But why is the specific date necessary? Everyone knows death is coming. Does that spur them on to salvation? The Bible already cries out, “Look, now is the acceptable time; look, now is the day of salvation!” (2 Corinthians 6:2). Would an exact date of death change people? By God’s grace it would change some, and others it would not change. The two dying thieves on the cross proved that to us.

They cite Jonah giving Nineveh a 40 day warning… But God did not destroy on that occasion. (Is this Camping’s next possible escape hatch? I can imagine it now: “God relented as He did with Nineveh.”) They cite a few examples of God giving exact days of the plagues coming on Egypt; yet God did not give the exact date on half of those occasions. They obviously are picking and choosing what they want to cite. Okay, so let me ask if God gave an exact date of Assyria, Babylon, and Persia coming and judging Israel? Did God give an exact date of the destruction of Jerusalem and the Temple in AD 70? No, He didn’t. Christ told His disciples to watch for certain signs before the destruction of the temple (Mark 13:1-23,  Luke 21:5-24). What more can I say, the argumentation this group uses is simply bad. It is not based upon proper biblical exegesis. (The “critical explanation or interpretation of a text or portion of a text, especially of the Bible”— It is based on eisegesis or the superimposition of a theory upon the Bible. (Eisegesis is as “interpretation, especially of Scripture, that expresses the interpreter's own ideas, bias, or the like, rather than the meaning of the text”— There is just so much to be said. Please also see my other column:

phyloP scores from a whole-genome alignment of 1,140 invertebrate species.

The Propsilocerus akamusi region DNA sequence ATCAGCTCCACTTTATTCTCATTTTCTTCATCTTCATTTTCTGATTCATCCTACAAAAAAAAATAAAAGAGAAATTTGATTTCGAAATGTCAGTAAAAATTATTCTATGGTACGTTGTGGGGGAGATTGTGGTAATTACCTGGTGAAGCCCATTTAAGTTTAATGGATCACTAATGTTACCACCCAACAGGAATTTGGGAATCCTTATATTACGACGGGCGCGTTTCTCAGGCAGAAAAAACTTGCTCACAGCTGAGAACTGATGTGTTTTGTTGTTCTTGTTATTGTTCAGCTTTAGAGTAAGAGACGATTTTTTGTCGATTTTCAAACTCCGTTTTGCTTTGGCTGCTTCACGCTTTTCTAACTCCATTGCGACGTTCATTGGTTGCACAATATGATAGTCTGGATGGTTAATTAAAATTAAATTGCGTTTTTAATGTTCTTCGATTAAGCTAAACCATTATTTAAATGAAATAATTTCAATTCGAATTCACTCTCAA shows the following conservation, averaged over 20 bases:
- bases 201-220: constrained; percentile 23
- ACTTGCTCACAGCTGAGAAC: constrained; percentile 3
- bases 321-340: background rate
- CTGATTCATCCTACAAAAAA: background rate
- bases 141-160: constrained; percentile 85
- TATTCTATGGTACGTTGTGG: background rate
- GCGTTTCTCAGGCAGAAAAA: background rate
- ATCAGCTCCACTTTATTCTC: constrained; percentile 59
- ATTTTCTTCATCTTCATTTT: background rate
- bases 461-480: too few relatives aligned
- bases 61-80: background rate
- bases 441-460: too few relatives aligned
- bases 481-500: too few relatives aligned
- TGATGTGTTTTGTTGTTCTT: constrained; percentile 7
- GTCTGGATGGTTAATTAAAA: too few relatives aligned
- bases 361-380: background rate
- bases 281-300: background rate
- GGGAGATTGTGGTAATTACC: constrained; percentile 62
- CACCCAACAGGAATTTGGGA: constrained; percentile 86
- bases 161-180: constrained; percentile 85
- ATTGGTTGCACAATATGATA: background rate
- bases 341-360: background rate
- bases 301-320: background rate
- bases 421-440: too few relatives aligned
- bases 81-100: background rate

J Drain

"Rescued, ransomed, and saved because of the love of God the Father, through the regeneration of the Holy Spirit, thanks to faithful preachers and teachers of the Word, attained by the perfect life and merit of Jesus the Messiah, His substitutionary death and physical resurrection from the dead. Completely undeserved and gifted to me." Steve would label himself an apprentice Christ follower, an Evangelical Christian with strong Reformed beliefs, a "Five Point Calvinist" (if you must). Steve loves discussing and debating the two "taboo" subjects: Politics and Religion. He tries to read and listen to a minimum of forty books a year and realizes that no matter what topic or genre, whether Bible, theology, Christianity, history, biography, philosophy, political, social commentary, pop-culture, or even fiction, they all tie together in the spider's web of worldview. His favorite authors are C.S. Lewis, James R. White, Gregory Koukl, R.C. Sproul, J. Gresham Machen, G.K. Chesterton, J. Budziszewski, and Peter Kreeft. He loves Charles Haddon Spurgeon, Voddie Baucham, and Dwight L. Moody. Steve's hobbies are generally reading and writing, music, hiking, and laughing. He has been writing songs/lyrics since the age of eight and has played in a few Christian Rock bands. He has written poetry, several biblical studies over the past decades, and has one finished book manuscript entitled, “Shaken Faith: When God Has Let You Down” (written with friend and co-author Al Rossi). He has also written for the now defunct Examiner website as the Philadelphia Christian Perspectives Examiner. He wishes he could write some fiction.